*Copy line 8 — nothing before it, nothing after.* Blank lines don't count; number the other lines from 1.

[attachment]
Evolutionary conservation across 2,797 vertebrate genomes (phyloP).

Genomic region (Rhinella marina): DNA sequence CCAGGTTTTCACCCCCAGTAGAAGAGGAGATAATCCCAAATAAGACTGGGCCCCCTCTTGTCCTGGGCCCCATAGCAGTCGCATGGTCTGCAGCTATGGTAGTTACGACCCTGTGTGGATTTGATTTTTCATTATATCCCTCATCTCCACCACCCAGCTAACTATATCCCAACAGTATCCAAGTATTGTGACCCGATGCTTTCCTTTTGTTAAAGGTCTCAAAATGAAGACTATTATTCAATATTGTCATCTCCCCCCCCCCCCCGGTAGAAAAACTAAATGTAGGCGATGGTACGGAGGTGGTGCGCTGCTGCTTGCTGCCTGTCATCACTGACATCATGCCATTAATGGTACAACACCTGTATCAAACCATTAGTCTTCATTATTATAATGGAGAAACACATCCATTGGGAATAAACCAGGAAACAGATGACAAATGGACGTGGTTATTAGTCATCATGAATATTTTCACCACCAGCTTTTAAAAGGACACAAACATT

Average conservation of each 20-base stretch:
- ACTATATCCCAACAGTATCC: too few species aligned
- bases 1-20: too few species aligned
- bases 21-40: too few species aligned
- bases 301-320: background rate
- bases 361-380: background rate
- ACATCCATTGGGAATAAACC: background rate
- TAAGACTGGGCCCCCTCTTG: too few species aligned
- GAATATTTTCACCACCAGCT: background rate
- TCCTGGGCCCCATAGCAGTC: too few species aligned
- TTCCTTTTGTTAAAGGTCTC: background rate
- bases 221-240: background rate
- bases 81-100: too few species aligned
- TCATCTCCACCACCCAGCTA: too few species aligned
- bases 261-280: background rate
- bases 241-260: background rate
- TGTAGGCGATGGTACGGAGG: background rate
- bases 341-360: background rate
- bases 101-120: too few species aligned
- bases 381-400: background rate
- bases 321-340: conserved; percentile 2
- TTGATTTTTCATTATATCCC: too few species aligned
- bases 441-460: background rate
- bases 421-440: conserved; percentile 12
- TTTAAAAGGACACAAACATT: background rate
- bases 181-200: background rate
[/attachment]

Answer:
- bases 361-380: background rate